Proposed government "benefits" to woo homeowners opposed to wind turbines near their homes has been dismissed as "pure bribery" by countryside campaigners.
Liberal Democrat Energy Secretary Ed Davey wants communities near onshore wind farms to be offered cheaper electricity or money in return for development.
Ministers are anxious to square the circle between improving energy supplies from renewable technology with fierce opposition to turbines in rural areas.
Mr Davey said: "Onshore wind has an important role to play in a diverse energy mix that is secure, low carbon and affordable.
"We know that two-thirds of people support the growth of onshore wind. But far too often, host communities have seen the wind farms but not the windfall."
He added: "We are sensitive to the controversy around onshore wind and we want to ensure that people benefit from having wind farms sited near to them."
Mr Davey said the Government would carry out a consultation to gather evidence on how communities might best benefit from having turbines nearby. The Government will also seek the latest information on the cost of onshore wind to confirm whether subsidies for new farms from April 2014, which will be cut by 10%, are correct.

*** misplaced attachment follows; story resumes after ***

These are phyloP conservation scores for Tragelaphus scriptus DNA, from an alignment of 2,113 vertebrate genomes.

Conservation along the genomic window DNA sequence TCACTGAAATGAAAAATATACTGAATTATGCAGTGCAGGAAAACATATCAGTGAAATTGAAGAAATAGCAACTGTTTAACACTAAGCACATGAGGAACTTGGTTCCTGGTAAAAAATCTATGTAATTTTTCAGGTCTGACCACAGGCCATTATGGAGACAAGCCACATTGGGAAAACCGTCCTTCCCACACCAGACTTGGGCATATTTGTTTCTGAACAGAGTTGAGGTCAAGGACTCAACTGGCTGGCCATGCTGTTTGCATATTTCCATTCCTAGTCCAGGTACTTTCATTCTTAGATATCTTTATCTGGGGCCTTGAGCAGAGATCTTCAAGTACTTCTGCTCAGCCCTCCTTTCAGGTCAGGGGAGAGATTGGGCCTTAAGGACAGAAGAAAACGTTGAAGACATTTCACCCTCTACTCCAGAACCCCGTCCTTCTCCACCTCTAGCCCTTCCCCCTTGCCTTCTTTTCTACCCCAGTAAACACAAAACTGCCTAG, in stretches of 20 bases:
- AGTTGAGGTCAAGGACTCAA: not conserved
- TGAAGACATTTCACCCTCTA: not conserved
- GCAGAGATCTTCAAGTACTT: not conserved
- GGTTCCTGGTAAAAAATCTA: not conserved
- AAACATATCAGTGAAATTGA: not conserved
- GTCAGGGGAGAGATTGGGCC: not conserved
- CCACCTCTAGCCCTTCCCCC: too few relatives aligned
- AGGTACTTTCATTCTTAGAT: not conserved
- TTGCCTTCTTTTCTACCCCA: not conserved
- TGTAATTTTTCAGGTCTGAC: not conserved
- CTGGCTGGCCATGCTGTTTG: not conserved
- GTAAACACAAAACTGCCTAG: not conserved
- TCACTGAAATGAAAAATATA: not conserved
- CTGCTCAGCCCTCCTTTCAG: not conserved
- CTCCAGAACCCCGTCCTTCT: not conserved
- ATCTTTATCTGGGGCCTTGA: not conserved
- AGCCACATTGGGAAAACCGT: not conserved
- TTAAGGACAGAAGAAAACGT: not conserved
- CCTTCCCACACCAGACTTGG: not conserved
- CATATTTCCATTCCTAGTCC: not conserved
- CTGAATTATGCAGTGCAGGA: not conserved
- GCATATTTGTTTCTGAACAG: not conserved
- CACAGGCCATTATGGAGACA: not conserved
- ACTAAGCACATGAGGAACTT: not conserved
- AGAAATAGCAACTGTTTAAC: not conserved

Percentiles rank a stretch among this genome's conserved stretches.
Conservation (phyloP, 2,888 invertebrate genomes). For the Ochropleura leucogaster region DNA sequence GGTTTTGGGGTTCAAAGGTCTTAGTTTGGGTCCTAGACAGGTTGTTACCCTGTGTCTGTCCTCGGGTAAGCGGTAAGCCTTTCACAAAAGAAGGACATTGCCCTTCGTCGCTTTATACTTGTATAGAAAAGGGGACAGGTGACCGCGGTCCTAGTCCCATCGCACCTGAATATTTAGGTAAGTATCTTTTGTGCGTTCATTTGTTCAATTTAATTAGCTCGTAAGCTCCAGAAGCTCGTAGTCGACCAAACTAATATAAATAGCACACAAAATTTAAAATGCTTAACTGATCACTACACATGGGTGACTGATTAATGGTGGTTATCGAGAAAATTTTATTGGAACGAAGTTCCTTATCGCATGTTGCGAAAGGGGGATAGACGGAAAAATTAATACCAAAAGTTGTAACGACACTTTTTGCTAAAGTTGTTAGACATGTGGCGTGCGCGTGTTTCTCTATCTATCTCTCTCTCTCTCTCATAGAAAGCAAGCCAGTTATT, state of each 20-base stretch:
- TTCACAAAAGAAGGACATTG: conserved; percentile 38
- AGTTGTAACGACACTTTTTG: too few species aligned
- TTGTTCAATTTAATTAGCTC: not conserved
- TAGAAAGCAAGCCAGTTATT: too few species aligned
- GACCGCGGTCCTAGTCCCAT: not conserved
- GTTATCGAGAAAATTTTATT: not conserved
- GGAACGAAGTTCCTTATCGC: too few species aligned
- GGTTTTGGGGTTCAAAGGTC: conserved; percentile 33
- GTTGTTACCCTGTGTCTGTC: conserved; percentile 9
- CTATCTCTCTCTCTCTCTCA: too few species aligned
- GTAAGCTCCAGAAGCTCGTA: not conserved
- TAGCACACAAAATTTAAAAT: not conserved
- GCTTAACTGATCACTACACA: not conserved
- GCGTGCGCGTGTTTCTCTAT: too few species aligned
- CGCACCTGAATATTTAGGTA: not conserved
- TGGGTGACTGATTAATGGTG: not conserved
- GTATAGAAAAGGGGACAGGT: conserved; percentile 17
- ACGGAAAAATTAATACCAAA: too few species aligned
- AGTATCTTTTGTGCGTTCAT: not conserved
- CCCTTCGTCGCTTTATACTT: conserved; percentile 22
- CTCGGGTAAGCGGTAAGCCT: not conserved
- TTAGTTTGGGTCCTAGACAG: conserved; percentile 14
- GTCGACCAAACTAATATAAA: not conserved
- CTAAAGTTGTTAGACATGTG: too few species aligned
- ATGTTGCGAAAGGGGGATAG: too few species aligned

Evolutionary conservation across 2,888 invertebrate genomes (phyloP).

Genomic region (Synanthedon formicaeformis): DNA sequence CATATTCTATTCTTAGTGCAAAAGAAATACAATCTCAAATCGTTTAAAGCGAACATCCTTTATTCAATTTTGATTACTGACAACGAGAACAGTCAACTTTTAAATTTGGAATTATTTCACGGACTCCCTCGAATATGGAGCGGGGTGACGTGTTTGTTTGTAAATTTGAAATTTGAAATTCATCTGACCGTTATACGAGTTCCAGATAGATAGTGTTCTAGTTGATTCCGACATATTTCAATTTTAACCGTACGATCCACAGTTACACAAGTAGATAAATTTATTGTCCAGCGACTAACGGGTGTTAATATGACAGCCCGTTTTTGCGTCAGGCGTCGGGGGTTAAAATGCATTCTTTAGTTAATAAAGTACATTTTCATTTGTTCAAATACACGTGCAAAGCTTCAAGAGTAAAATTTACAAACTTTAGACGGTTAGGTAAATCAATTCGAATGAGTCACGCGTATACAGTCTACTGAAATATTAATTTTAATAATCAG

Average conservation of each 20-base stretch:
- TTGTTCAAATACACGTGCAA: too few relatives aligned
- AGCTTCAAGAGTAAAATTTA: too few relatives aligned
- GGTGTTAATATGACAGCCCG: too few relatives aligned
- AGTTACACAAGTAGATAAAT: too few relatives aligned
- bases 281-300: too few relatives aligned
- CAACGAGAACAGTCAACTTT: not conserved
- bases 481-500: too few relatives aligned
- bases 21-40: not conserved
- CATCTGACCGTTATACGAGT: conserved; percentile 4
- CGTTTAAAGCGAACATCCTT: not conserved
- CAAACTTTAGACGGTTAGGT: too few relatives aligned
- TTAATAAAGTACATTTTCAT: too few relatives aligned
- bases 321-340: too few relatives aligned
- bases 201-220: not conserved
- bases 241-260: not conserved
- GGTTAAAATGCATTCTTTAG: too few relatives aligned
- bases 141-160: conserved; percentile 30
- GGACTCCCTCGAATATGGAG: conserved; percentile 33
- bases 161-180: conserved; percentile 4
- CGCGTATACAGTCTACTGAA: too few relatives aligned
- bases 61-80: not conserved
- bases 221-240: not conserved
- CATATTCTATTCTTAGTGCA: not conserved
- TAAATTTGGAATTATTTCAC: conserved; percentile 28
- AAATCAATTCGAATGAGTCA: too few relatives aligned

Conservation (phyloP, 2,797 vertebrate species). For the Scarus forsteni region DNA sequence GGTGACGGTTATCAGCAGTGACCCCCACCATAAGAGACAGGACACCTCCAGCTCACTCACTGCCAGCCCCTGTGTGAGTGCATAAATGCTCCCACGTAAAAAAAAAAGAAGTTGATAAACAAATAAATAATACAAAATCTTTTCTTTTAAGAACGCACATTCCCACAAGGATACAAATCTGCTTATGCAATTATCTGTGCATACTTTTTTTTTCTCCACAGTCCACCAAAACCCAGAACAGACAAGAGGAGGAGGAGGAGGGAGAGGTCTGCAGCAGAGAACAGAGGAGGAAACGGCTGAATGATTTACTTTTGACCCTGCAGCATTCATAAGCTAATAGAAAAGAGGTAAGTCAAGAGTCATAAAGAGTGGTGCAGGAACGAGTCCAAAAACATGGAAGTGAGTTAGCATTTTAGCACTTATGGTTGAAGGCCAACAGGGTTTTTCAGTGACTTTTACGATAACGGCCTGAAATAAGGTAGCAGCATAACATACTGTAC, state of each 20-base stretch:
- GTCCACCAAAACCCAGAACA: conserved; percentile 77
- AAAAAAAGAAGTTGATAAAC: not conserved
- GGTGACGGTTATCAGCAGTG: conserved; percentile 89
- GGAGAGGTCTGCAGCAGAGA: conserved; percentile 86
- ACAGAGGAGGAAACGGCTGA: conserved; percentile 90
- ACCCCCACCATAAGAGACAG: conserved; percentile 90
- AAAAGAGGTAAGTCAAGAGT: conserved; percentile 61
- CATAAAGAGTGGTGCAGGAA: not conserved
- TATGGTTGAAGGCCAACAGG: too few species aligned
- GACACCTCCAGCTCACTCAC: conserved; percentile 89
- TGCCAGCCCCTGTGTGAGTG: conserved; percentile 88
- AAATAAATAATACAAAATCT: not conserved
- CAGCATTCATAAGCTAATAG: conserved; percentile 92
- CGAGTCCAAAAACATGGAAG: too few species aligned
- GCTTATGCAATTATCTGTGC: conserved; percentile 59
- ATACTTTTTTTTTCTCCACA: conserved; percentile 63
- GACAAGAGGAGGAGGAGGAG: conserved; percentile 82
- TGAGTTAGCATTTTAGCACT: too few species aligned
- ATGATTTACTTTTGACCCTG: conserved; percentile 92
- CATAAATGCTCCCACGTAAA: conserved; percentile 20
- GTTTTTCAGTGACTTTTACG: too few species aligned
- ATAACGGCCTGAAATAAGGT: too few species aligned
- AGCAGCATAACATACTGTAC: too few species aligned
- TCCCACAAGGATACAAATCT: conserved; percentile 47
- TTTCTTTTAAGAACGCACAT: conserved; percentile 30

Danny Mageean, co-founder of Cornwall Protects and chairman of the Stop Davidstow Wind Farm Alliance, which has opposed plans for 20 turbines standing at 125 metres in North Cornwall, said any offer would be "totally irrelevant".
He said: "Offering people money to have them is pure bribery. The Government needs to take seriously the impact on residential amenities. There are noise issues. The distance from properties is an issue.
"Turbines are a real blight on communities and they are doing nothing to tackle climate change – they do not reduce CO2. The only thing they are good for is allowing Government to tick boxes."
The Conservatives are less enthusiastic about turbines than their junior coalition partners, reflected in 100 MPs writing to David Cameron urging him to slash wind subsidies.
Conservative Energy Minister John Hayes said: "Appropriately sited onshore wind has a role to play, but if we're to make this work in a way that garners popular support, we've got to see a big improvement in how developers engage with local communities, new ways of ensuring a sense of local ownership and more obvious local economic benefits."
The Campaign to Protect Rural England said the move was recognition that the Government could not "ride roughshod" over residents' concerns about turbines.
However Tom Leveridge, CPRE's senior energy campaigner, went on: "We must make sure that this does not promote simplistic notions of 'sharing benefits' that amount to little more then paying off communities to secure planning permission.
"This would fundamentally undermine a core principle of the planning system, that planning permission should not be bought or sold, and put the countryside at greater risk from poorly sited wind developments."
He called for a more sensitive approach to reducing the impact of wind turbines.